Your job for the next week is to simply think, reflect, and journal on these obstacles. Knowing your obstacles, habits, and patterns will help you figure out how to work around them!

3 things you can do to improve your health….

  1. Keep yourself hydrated – Add one more glass of water to your day.
  2. Introduce a new vegetable to your diet  🙂
  3. Try to go to bed 15-30 minutes earlier than normal for a good night’s rest. The next day,  you will have a clear mind and less sugar cravings.

I would love to hear your comments below. Tell me what is stopping you!

In health,

nina sig

P.S. Don’t forget to grab my Free eBOOK, check out 28 Days To Healthy Digestion And A New You Program and new Classes.

Our Gut Flora

The human body has on average 4 pounds (roughly 100 trillion) of its own bacteria, unique to each individual!

Our gut is amazing but a delicate ecosystem with more healthy bacteria (flora) in it than all the other cells put together. More and more data is accumulating about the importance of maintaining probiotic “good” bacteria in our bodies as we strive for vibrant, holistic health.

There are three main probiotic bacteria that are the most important to provide your body with. These are bifidobacterium bifidum, lactobacillus acidophilus, and lactobacillus bulgaricus. Bifidobacterium bifidum is helpful with boosting our immune response as it produces natural antibiotics that fight pathogens. It also helps the body rid itself of toxins, as well as assisting the body in the absorption of calcium, vitamins and minerals. Lactobacillus acidophilus is beneficial for inhibiting the growth of candida, helping relieve arthritic symptoms, and countering the side effects of chemotherapy and radiotherapy. Lastly, lactobacillus bulgaricus helps defend the large intestine and keeps unfriendly bacteria under control. It helps stimulate peristaltic action and maintains electrolyte balance, as well as boosting immunity and countering carcinogenic substances in the body.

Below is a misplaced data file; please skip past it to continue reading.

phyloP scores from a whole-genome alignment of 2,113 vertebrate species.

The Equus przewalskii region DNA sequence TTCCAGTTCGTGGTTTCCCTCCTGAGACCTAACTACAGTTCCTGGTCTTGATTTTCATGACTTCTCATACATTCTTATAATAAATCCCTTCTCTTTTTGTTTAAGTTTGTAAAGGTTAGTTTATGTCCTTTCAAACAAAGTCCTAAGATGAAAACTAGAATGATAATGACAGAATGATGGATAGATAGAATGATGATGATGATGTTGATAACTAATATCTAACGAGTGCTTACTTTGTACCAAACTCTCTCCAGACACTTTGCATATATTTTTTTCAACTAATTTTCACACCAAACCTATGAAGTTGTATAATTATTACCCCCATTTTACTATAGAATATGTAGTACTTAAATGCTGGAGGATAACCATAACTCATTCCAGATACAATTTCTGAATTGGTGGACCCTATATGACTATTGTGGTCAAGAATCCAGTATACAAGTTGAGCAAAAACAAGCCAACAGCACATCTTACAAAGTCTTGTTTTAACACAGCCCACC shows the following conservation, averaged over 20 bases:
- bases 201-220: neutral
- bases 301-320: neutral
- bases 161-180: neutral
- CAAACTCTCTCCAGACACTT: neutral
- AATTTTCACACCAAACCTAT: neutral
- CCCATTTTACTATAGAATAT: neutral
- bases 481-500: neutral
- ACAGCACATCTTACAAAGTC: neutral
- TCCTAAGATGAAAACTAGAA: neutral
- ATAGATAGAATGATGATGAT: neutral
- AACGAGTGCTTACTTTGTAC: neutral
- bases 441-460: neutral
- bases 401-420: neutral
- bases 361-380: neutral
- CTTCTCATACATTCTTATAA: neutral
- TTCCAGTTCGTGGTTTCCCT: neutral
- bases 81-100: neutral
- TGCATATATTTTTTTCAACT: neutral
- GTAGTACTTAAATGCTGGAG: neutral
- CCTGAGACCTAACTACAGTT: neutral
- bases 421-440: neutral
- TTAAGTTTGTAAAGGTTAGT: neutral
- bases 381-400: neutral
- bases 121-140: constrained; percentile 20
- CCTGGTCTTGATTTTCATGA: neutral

In order to keep this flora healthy and working for us by keeping the harmful pathogenic, disease-causing bacteria from growing unchecked, we need to feed it regularly with good food sources like yogurt (plain, organic, whole) kefir, kombucha, sauerkraut and other fermented foods, etc.

Do you want to know more about your gut ecosystem come to my class “Introduction to Fermented Drinks” I will explain how we can keep our gut happy while showing you how to make healthy beverages that are full of probiotics and taste delicious!

A well functioning gut with healthy gut flora holds the roots of our health. And, just as a tree with sick roots is not going to thrive, the rest of the body cannot thrive without a well-functioning digestive system.” Dr. Campbell-McBride, author of Gut and Psychology Syndrome

Matthieu Ricard: The habits of happiness

I believe to be healthy we need to take into account our spiritual well-being. Whatever spiritually means to you. We can have the best diet and healthy body systems; but if we don’t find our own true sense of serenity and fulfillment, all goes out the window. Like I mentioned before, this is my belief…

I would like to share this TED video, hopefully you will find some golden nuggets that resonates with you  🙂

By the way, if you click on the Youtube icon, the video resolution is better.

Wishing you health and happiness!

What is happiness, and how can we all get some? Biochemist turned Buddhist monk Matthieu Ricard says we can train our minds in habits of well-being, to generate a true sense of serenity and fulfillment.

What is Leaky Gut Syndrome?

What is Leaky Gut Syndrome?

The small intestine is responsible for screening toxins from the body. It is the largest organ in the body, representing about 80% of the immune system. Think about the small intestine as the first line of defense between the outside world and our internal environment.